Wynyard deal boosts shares

JOSH MARTIN
Last updated 05:00 21/01/2014

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The head of market darling Wynyard Group is keeping tight-lipped on the potential returns of its deal with British security consultancy Arquebus Solutions, only saying that the partnership will deliver "significant" savings.

Craig Richardson, managing director of the Auckland-based crime-fighting software developer, said the revenue-sharing deal announced yesterday would produce labour force savings by using its partner's security consultants as a sales team for Wynyard Group.

No new contracts have been finalised, but Richardson said the opportunities could impact on the full year result .

"There are no additional development costs, the working solution has all been done. This is just another part of our growth story and another revenue stream in a very significant market.

"It's another launchpad into the US and South America which, for gun crime, is no small market."

Richardson said the Wynyard's "land-and expand" strategy is working well and the exclusive Arquebus deal was in response to market demands to tackle gun crime but a need to keep a lid on the costs of an international sales force.

The sharemarket responded positively to news of the partnership. Wynyard Group shares yesterday jumped 19 per cent from their Friday closing price of $2.50, to a record high of $3.01, before closing at $2.88 a share by 5pm, putting market capitalisation at $259 million.

The company has yet to deliver a profit but investors will be able to assess the latest developments when the company announces its 2013 results in February

The Wynyard-Arquebus programme will connect data from sources such as advanced ballistics comparison technology that creates images of bullets and cartridge cases, national gun registers and person-of-interest and intelligence databases.

It allows law enforcement agencies to trace ballistics-related data from bullets and cartridge cases to known offenders, organised-crime networks or terrorists.

Richardson said the revenue-sharing partnership was further evidence for investors that his company could find global-scale advantages through partnerships.

He said the use of technology to map and create images of bullets and cartridges for identification and matching was a capability on the rise with police departments worldwide.

"With Arquebus's expertise and tradecraft, our solution can help law enforcement officers rapidly identify persons of interest, surface intelligence, gather evidence to solve crimes where firearms have been used and disrupt trafficking," he said.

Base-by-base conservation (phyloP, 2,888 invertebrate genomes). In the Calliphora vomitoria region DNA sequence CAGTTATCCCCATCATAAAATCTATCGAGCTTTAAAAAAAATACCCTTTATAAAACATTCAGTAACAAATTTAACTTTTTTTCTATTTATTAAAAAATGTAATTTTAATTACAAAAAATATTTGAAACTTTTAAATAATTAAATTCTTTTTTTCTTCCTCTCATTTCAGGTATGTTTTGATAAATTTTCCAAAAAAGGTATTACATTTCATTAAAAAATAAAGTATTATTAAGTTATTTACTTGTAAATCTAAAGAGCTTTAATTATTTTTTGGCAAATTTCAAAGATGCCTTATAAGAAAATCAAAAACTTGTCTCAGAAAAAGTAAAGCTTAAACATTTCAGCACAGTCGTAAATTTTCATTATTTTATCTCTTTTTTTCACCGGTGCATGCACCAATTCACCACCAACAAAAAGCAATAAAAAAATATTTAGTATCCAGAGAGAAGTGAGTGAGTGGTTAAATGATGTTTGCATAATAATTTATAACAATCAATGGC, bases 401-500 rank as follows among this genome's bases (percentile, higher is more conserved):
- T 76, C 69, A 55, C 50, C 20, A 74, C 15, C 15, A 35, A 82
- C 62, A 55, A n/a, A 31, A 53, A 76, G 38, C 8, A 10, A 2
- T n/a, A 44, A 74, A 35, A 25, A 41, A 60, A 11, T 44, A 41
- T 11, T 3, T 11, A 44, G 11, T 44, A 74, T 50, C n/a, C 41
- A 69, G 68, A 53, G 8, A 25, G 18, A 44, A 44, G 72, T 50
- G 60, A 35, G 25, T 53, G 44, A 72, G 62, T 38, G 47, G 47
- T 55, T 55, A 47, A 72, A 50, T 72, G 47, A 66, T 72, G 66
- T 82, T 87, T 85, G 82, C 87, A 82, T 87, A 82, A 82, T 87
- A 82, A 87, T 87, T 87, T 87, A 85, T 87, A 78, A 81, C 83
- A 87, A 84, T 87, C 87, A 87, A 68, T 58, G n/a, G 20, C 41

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"They have a global success story of tracking and solving gun crime through setting up the ballistic register, so it's a combination of their market expertise and our analytics."

Richardson said the UK-based consultancy would provide sales leads across about 100 sites throughout the Americas, the Middle East and Southeast Asia

"It is all about us gaining access to some of the global hot spots for gun crime," he said.

He could not yet quantify" what the deal would mean for Wynyard Group's revenue, but access to Arquebus Solutions' clientele would be an exciting development for the company.

"It's not a guarantee. We still have to get in there and close out the deals, but it's definitely a start," Richardson said.

Arquebus director Matt Lewis said using Wynyard's advanced crime analytics to integrate bullet and cartridge-case matching capabilities with international and local crime data sources was a compelling solution for police agencies.

"The challenges in countering the global problems associated with national and trans-national gun crime are great.

"The development associated with this exciting global partnership is already demonstrating our ability to support law enforcement partners across a range of organisational structures and jurisdictions," said Lewis.

Richardson shrugged off suggestions that Wynyard had quickly become a market darling since listing in July last year.

"The sharemarket has become very interested in what we are doing," he said. "People are naturally curious about crime fighting, I think. There's some mystique about us."

Richardson said that flowed through to recruitment. "As we grow we'll need to keep pushing for expertise, but working in such a cool space, we give potential employees an opportunity to work on some really interesting, intelligent projects that they can't get elsewhere."

- © Fairfax NZ News

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